Based on my understanding of the way wallet.dat works, this might work awhile theoretically, but complications would sooner or later cause trouble, and I'd say it wouldn't be recommended.
Let's try this:
At time zero, you duplicate your wallet.dat and run two independent clients, A and B.
If you receive anything to addresses already given out before time zero, obviously both clients will see the income, assuming you don't do any spends.
For awhile, depending on the state of the wallet.dat's keypool at the instant it was forked, If you do a spend on client A, and ensure the client B has caught up with the blockchain before doing anything with it, you'll see the spend you made with client A and your balances on both A and B will remain consistent.
Eventually, your keypool will be exhausted and the client will replenish it with fresh keys. These keys will differ between the two clients. I think then, at this point, a spend on client A will show up in client B in an interesting way. It may show up as two spends, one matching the transaction you remembered making on client A, and the other as some other amount to an address you don't recognize. And, the balances between the two will become inconsistent.
What's happened there was that client A gathered up sufficient bitcoin from unredeemed inputs to make the indicated spend, and spent out the remainder to the next "hidden" address in client A's wallet.dat. But over on client B, it's wallet.dat doesn't contain this key. So it lends the appearance that "someone" reached inside and stole some bitcoin.
Worse, I think, is that if the two clients are not kept rigidly in-sync with the blockchain before new transactions are attempted, you might inadvertently double-spend some bitcoin from one of the clients. And I think this might be possible even if the balance figure seemed to show you had plenty to spend. So you'd get some transactions that would stick in the blockchain unconfirmed, as the chain adopts one or the other of the spends.
This stuff would either start to wreak general havoc, depending on how much transacting you do with your clients. It might be difficult to get the balances back into agreement, as some bitcoin would be held under keys only on client A, some under keys only on client B, and some under keys in common to the wallet.dat's of both A and B. A fine mess!
A better solution is to maintain independent wallet.dats, and spend a necessary balance between them as required. Leaving a home client for a mobile client? E-mail yourself a receive address from the mobile client, and spend a desired balance onto it from the home client. Then travel on.
Or, you could use an intermediary like a Mt. Gox account you own (assuming you trust them). From the home client, spend all or a desired amount into your Gox account. Then, from the road, withdraw the BTC from the Mt. Gox account to your mobile client. Do the reverse when you're back home and ready to use the home client again.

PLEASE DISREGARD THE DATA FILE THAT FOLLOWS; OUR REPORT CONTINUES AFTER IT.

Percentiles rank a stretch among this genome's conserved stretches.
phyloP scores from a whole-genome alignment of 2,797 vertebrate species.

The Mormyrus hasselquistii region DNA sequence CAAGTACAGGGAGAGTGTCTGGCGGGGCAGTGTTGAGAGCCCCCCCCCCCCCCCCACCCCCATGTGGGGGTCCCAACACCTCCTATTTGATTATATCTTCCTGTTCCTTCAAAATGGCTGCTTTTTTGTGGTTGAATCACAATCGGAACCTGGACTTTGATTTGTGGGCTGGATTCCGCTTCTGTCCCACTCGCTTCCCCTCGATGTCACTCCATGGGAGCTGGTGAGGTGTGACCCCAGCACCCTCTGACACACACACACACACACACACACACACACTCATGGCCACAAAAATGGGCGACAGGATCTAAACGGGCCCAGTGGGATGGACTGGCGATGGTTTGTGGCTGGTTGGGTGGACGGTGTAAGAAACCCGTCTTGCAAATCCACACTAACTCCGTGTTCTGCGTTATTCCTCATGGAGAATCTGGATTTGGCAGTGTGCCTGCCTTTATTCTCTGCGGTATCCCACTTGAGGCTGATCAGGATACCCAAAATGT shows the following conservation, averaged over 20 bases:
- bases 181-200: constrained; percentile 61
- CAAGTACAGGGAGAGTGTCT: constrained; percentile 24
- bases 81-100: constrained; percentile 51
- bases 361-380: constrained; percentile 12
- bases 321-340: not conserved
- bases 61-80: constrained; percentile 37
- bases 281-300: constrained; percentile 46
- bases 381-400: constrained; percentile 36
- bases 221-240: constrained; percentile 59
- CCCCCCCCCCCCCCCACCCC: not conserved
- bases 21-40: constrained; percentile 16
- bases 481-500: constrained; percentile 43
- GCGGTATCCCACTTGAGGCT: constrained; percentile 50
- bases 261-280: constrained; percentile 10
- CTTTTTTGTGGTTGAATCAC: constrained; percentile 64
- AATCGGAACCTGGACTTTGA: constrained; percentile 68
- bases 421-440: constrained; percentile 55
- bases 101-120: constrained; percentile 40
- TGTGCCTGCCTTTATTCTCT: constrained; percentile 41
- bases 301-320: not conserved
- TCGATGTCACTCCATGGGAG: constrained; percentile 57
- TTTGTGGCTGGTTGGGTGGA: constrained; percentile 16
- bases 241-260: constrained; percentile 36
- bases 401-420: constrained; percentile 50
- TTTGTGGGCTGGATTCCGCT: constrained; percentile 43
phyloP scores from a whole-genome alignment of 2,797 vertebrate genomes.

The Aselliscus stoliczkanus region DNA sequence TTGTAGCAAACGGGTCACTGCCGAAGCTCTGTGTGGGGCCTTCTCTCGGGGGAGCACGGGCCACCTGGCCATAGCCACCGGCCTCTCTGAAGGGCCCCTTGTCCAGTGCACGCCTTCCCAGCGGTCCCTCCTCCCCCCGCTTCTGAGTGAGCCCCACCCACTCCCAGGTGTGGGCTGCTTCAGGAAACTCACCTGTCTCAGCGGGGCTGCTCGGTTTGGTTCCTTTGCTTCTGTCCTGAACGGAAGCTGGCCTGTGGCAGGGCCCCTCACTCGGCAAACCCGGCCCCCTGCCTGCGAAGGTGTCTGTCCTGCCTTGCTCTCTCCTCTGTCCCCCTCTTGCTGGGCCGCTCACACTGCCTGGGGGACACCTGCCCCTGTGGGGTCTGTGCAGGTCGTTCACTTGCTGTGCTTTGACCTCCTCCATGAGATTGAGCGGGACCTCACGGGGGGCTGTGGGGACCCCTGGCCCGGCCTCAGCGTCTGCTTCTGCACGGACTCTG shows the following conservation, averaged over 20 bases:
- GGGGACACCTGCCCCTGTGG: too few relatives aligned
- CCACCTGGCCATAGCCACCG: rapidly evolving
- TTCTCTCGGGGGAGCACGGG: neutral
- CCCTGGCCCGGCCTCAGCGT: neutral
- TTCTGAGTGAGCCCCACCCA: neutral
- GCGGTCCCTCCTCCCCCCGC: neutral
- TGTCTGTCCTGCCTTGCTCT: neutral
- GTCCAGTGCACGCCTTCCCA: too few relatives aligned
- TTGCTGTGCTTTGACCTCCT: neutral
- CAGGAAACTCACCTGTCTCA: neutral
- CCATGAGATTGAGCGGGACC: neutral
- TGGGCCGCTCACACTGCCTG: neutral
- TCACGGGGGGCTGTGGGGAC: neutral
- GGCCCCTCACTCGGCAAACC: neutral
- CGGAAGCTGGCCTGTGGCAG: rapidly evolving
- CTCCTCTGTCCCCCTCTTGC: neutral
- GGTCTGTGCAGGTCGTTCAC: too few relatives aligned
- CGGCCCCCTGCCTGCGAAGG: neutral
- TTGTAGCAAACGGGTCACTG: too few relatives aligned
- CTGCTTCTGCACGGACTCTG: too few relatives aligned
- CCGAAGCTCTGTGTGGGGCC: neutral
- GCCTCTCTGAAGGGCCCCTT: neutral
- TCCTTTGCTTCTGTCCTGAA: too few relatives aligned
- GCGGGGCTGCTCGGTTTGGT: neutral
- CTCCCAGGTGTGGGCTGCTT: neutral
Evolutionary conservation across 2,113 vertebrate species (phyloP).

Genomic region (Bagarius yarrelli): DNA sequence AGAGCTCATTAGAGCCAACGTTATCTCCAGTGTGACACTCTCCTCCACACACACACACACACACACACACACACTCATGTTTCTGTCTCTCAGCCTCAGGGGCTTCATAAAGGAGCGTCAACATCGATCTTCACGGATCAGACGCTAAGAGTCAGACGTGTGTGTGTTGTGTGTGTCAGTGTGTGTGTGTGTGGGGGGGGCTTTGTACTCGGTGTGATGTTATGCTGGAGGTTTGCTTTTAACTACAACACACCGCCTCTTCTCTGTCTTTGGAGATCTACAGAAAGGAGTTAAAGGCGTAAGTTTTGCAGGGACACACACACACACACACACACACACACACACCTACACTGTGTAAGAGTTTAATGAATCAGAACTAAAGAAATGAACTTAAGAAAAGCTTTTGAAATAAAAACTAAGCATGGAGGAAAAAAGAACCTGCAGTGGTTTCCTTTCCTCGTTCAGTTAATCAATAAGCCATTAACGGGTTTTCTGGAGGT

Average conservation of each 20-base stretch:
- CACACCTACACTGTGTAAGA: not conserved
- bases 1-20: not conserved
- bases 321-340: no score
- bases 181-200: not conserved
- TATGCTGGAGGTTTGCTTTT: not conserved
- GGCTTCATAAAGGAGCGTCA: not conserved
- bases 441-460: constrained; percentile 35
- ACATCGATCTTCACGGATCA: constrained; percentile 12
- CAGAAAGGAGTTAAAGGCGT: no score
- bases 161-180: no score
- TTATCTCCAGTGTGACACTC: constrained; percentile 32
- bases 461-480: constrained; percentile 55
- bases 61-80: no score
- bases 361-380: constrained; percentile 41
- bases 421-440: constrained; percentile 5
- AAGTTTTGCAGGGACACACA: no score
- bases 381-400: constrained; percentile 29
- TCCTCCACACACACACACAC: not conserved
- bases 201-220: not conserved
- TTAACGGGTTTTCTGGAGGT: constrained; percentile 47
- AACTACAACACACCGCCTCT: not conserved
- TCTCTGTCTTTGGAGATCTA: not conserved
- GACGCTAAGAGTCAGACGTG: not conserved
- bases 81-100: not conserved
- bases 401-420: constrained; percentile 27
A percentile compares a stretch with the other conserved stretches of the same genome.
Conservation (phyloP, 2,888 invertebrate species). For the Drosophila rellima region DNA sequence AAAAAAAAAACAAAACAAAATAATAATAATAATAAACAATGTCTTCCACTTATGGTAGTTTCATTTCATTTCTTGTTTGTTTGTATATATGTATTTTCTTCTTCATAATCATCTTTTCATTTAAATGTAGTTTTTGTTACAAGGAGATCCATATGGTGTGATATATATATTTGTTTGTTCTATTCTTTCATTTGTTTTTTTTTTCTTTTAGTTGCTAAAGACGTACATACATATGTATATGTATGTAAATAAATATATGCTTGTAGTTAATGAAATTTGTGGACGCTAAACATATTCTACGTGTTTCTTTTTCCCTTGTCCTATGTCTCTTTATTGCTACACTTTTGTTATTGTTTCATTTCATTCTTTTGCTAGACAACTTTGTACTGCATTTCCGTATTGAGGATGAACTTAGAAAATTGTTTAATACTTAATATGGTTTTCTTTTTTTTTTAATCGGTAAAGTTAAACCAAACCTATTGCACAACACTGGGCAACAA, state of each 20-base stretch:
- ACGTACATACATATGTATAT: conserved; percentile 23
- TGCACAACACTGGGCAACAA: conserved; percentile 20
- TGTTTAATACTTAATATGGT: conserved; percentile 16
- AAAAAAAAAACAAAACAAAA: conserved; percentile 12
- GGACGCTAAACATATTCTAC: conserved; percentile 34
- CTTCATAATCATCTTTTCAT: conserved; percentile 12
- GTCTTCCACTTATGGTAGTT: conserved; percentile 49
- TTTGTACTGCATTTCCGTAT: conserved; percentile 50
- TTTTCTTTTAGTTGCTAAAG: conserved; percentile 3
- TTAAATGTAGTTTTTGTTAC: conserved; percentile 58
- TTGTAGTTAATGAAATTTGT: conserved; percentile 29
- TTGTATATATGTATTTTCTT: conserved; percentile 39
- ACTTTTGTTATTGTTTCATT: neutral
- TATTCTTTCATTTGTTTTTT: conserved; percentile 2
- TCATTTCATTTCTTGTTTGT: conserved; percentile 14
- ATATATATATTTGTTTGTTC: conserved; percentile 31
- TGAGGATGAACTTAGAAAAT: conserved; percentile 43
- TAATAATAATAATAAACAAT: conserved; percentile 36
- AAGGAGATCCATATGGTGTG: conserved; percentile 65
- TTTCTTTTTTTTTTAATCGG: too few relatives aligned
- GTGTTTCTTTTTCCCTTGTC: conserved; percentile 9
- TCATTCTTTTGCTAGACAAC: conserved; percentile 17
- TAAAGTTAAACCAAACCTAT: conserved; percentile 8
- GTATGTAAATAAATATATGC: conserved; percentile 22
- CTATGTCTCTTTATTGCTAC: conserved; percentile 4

Be sure to have a backup strategy for the wallet.dats of each client!
As I finish writing this, MoonShadow makes a very excellent point about the theft potential for the mobile client. It's a similar risk as having you physical wallet stolen while out on the town. And, perhaps still more reason to start considering my not-yet-fully-formed-but-important notions I make in the rant below, and have elsewhere on this forum a number of times already.
<potentially misguided evangelistic rant>
To me, this exposes yet another way the architecture of wallet.dat and its notions of keys and keypools can get users innocently into serious trouble. You never know precisely what's going on under the hood of your wallet.dat. To me, it would be better if there was an option to make this internal system of keys which testify to the network about your ownership of bitcoin values, more like the way standard public-key crypto works in systems a-la OpenPGP. The client could have switches to allow users to choose the behavior they wished to use.
If wallet.dat were instead replaced with something a bit more like OpenPGP-style keyrings, you could choose to create a single static key for yourself. Your balance would accrue to this single key, and be spent away from this single key. You could copy this key from client to client and have access to the same balance (assuming the blockchain is up-to-date on the client). You could vault-away this key upon creation and not have to worry about making periodic backups of wallet.dat. You lose anonymity. Your transactions become more easily traced back to you, because "you" always show up under the same key in the blockchain. It's a tradeoff I think a lot of folks might be happy to make. This is an issue with the current official client. If the official developers have no interest, it certainly wouldn't preclude some other motivated devs to create a compatible client which introduces this operational difference.